1) I think maybe you should read these: Christ, Community, Culture, and You.
2) Let's say my brain is an office. There's a balky 1980s PC on the desk, and old gray filing cabinets lining the walls. Since I've never invested in a waste basket, nothing gets thrown away. Though the room itself is remarkably small, those filing cabinets contain apparently endless drawers. Nevertheless, the files in them (thoughts, memories, images, ideas, old jokes, etc.) long ago overwhelmed my rather half-hearted "filing system." Anyway, I was going to say that . . . socked away in one of those endless drawers, no doubt wildly mis-filed, is a carefully-worded "statement of faith." The problem is, I can't find it. And I don't think I ever will. Oh, well. At least the short version is easy to remember. It's very much like what blogger Jeff Garrett said here.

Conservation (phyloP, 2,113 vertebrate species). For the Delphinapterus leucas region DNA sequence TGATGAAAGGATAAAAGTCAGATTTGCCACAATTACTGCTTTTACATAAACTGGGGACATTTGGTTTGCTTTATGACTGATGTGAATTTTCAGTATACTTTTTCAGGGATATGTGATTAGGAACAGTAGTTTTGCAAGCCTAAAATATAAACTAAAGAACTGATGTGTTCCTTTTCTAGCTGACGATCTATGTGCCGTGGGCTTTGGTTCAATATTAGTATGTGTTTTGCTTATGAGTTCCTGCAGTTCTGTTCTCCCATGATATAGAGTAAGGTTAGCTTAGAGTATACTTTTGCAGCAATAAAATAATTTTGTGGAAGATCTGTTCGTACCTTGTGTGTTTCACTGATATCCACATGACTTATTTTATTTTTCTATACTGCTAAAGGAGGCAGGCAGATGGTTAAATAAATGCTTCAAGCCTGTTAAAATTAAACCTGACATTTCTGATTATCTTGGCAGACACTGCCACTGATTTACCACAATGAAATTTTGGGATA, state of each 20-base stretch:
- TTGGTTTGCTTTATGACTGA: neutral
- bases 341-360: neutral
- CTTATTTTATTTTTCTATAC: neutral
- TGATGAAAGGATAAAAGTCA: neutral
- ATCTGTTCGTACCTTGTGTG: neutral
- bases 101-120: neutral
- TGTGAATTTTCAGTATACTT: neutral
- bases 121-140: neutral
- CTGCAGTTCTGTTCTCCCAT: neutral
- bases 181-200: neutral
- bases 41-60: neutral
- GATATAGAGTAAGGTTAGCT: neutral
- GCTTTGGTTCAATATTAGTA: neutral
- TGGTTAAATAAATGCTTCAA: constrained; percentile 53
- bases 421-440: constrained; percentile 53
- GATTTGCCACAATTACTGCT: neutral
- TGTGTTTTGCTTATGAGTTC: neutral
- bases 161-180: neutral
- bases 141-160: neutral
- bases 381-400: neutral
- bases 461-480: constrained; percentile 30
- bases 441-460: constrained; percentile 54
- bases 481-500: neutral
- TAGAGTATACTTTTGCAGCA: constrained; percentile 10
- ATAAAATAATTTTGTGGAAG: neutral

3) The cross. It offends. It causes us to glance aside, to go home by a different way, to change the subject. Even our churches are embarrassed by it. Although we were happy to flock to Gibson's filmic rendering, that was just another Christian fad, apparently. We reveled briefly, then forgot. If you don't think so, why is it that, one year later, Osteen is our best selling author?
4) A couple of Mormons came to the door last week. I had some friends over, and we were just getting ready to open our Bibles when the two LDS evangelists showed up. We heard them out more or less politely, asked them a few questions they couldn't (or wouldn't) answer, and then we prayed for them to know the truth. Sweet kids, making their folks proud. Deluded, but sweet. Incoherent theology, flaky history (i.e., Indians descended from runaway Jews). I wanted to say, "Children, Children, but where is the cross in all this? What ever made you decide that Golgotha just wasn't enough?"
5) The Cross. I'm sorry, but without the cross, nothing matters. On the other hand, in the light of the cross, everything else comes into perspective, takes on its proper hue and proportion. Which reminds me of the statement Rusty asked over at Believer Blog: "As believers, we're reading Revelation well when the reality of Jesus Christ as He really is starts to break through to our hearts. We know we're on to something when our interpretation causes us to conclude that Jesus is more real than anything else."
Ah, well said.